Known as the foremost of all goddesses in Asgard, Frigga/Frigg was one of the most important goddesses in Norse mythology. She was also the most important goddess in Asgard.

She was the wife to Odin, the chief of the gods, the queen of the Aesir and the goddess of the sky. Frigga is also known to hold power as a goddess over fertility, household, motherhood, love, marriage, and domestic arts. She is, perhaps, helped to rule over some of these domains by a goddess called Freyja. Her primary roles, however, relate to her husband Odin and children.

Frigga is a powerful, important and immensely blessed goddess. However, her life is not a bed of roses as she is faced with one of the most traumatic tragedies to ever visit a goddess. For example, Frigg goddess faces one of the worst heartaches that would eventually turn out to be her legacy. Additionally, there is little known about the things Frigg involved herself with given that most of these historical facts were passed down by word of mouth.

The Loss of her Son

Frigg is plagued by the loss of one of her favourite sons, Balder. Balder is a joyous god who is loved by almost everyone in Asgard. He is also the god of light, joy, purity, and the summer sun. When Balder starts to get bad dreams about his impending doom, he talks to his parents, Odin and Frigg and they all decide to find a solution that will prevent Balder from dying.

Odin finds out from the underworld that Balder’s fate is sealed. Frigg does not take this information kindly and she travels far and wide to find something that will prevent her son from dying. She is given an oath by everything that could be considered harmful that they would not harm her son. These oaths protect Balder from anything harmful. When the gods learn this, they devise a game and start throwing random things at him.

Unfortunately, Frigga does not get an oath from the mistletoe. Loki found out y disguising himself and asking Frigga about it. He decides to play a twisted game by fashioning an arrow from the mistletoe and having a blind god throw it towards Balder. Balder is struck by the arrow on the chest and dies instantly.

Frigga, on learning of the demise of her son, fell into despair. When she finally recovered from the shock, she decided to bring her son back from the underworld. Hel, the queen of the underworld, agreed to bring Balder back, but only if he would be wept for by every living and dead creature.

Frigga marshalled every living thing to weep for Balder. It was not hard to do it since they all liked him. All but the giant called Thokk who said “Living or dead, I loved not the churl’s son. Let Hel hold to that she hath!” wept for him and prevented Hel from releasing the beloved son.

Frigga’s Switch

Frigga and Odin once got into an argument over two Germanic tribes called the Winnilers and the Vandals. Frigga favoured the Winnilers while Odin favoured the Vandals. They would always debate over which tribe was better than the other.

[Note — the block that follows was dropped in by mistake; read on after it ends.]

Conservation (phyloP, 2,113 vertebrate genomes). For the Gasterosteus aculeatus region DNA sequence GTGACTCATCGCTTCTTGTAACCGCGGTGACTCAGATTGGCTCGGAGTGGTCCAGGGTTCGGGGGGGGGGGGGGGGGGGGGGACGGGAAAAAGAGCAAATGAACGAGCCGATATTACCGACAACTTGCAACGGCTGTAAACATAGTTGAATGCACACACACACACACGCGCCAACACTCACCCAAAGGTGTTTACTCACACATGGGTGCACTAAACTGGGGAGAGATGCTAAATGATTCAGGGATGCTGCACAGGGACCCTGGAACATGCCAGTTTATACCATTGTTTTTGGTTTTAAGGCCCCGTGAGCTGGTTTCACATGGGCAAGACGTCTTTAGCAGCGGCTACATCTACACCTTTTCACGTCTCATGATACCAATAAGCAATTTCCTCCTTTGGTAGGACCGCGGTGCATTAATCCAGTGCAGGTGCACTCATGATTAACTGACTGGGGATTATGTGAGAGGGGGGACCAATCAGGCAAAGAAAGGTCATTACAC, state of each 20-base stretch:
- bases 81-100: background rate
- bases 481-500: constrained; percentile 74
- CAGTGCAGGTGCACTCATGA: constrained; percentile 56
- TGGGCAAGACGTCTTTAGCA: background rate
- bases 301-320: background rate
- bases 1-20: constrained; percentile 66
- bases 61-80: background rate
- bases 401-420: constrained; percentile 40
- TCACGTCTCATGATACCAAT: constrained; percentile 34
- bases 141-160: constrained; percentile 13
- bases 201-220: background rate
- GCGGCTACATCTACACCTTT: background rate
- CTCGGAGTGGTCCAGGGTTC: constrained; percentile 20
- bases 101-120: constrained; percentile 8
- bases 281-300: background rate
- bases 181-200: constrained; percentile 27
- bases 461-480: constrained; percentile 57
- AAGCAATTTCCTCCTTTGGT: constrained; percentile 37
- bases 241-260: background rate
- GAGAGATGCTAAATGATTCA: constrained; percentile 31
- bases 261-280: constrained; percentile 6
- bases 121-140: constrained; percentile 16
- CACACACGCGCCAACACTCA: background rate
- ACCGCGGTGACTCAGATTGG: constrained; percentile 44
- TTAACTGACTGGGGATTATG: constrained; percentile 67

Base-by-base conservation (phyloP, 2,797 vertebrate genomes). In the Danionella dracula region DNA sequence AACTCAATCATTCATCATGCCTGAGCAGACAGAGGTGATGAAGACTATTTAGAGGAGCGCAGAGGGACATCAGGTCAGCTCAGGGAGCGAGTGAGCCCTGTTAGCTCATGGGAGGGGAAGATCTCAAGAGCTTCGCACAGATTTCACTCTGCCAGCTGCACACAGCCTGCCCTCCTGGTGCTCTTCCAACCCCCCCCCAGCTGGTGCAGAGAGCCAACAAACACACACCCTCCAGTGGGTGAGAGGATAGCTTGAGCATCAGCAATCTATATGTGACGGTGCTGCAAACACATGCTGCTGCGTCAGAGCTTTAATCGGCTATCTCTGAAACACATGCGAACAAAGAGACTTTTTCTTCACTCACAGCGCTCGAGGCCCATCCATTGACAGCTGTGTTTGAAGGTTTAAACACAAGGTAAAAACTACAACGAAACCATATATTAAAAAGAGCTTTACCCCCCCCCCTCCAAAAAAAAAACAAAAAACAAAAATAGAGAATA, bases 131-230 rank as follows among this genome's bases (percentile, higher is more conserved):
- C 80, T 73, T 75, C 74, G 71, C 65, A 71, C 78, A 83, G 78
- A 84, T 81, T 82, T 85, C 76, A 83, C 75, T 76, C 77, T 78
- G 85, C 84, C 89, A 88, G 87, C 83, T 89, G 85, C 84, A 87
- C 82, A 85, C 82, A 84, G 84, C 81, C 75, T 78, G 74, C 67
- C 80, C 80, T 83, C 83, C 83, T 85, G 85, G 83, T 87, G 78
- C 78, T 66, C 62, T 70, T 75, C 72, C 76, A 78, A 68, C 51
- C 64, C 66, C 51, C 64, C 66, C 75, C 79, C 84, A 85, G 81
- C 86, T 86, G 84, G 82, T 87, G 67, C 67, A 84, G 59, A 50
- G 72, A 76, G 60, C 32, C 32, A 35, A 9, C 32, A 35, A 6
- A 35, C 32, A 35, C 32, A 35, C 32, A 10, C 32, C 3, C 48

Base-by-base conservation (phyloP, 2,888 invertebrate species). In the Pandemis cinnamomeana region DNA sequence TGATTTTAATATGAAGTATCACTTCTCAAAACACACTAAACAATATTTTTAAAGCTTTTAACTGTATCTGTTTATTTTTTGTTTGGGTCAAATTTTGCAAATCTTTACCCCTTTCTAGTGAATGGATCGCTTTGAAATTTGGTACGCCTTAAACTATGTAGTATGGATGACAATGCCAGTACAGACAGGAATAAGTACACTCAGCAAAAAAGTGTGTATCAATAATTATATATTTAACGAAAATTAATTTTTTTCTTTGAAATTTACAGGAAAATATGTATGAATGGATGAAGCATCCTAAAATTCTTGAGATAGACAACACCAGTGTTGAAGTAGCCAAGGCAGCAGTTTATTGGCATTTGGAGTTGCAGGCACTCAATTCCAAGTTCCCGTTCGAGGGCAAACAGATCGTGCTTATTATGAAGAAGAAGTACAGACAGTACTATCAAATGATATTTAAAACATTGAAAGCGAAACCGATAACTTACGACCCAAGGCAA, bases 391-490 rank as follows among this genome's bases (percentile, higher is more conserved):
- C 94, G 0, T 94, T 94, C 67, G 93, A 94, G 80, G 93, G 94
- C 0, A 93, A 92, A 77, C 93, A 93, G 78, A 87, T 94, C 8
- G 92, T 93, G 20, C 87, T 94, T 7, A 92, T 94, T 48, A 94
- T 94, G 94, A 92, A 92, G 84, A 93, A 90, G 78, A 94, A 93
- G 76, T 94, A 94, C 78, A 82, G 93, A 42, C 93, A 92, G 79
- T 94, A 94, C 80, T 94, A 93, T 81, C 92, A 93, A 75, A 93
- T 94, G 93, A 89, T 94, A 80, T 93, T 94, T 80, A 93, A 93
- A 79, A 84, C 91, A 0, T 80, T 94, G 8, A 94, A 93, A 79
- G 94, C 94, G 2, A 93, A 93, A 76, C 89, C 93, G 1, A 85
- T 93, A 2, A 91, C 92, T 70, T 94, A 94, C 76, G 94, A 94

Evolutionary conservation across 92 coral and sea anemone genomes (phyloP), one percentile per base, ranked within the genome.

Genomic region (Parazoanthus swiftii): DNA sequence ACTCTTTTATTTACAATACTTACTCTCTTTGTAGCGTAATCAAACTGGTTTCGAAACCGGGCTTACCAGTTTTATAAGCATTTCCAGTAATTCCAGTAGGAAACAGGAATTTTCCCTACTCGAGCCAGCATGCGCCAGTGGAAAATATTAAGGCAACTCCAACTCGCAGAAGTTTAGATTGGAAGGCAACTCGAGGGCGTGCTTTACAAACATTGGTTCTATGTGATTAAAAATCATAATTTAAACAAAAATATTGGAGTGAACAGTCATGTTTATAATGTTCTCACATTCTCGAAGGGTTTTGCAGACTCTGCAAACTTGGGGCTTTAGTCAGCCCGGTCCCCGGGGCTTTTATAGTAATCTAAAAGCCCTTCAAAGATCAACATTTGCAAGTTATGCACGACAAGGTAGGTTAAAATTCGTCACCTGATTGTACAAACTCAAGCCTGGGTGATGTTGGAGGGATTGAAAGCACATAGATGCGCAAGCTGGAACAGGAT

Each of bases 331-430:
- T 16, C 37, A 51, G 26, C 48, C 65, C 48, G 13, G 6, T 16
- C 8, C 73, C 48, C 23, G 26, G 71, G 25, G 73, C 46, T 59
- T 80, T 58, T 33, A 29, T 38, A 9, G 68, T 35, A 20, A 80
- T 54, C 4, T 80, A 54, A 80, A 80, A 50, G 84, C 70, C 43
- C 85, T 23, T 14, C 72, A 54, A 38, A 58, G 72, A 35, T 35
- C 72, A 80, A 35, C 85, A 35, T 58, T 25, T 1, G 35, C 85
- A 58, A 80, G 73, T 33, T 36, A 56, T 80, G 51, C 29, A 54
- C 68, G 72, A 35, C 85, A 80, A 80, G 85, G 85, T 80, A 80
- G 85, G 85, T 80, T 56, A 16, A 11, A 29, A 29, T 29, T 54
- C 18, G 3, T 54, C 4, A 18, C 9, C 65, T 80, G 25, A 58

Like always, Odin was strong-willed and could not easily change his mind. However, since he was debating with his wife, he decided that he would grant victory to the first tribe he would see in the morning.

This, he did with the knowledge that the Vandals would be the first tribe he would see when he looked out of the window on his side of the bed. Frigga knew this so she waited for Odin to sleep before she told the Winnilers’ women to position their hair so that they would look like long beards.

She then turned the bed so that Odin’s side would face the opposite direction. When Odin woke up, he looked outside his window and saw the long beards. He had been outsmarted and agreed to grant Winnilers victory.

Frigga as a Mother and Queen

Frigga is seen as a symbol of motherhood by all her followers. It is no doubt that she loved to take care of her family. She was willing to travel to all of the nine worlds to find something that would protect her beloved son.

One great example of this belief is the Mother night, the longest night of the year which was believed to have been the night when Frigga was in labour with her son Baldur/Balder.  She is also considered to have the gift of prophecy and that is how she was able to see her son’s death.

As a queen, Frigga was a great role model for every woman who followed her on her realm. She was, after all, the most important goddess. As a goddess of art, her devotees would rely on her help in the domestic arts and cottage industries such as the spinning of wool. Norse beliefs link her to this activity and talk about her using the wool of the cloud sheep to tailor Aesir garments.

Friday being attached to Frigga and her marriage

Frigga is related to Friday because, in Germanic languages, Friday is associated with Frija. While Frija and Frigg appear to be different in most tales, there are similarities that lead most historians to believe that they are one and the same goddess.

For example, Frija/Freya was married to Óðr while Frigga was married to Óðinn. Óðinn is the Old Norse equivalent for Odin. Óðr means ecstasy, inspiration and furore while Óðinn is Óðr with a masculine definite article (inn).

It is believed that both Frija and Frigg had affairs. Given that Odin as a wanderer who travelled the nine worlds and had at some time been exiled from Asgard, his wife did have an affair with a slave. It is also believed that she had an affair with Odin’s brothers Vili and Ve who were in command at the time during Odin’s exile. Not much about what happened next is known.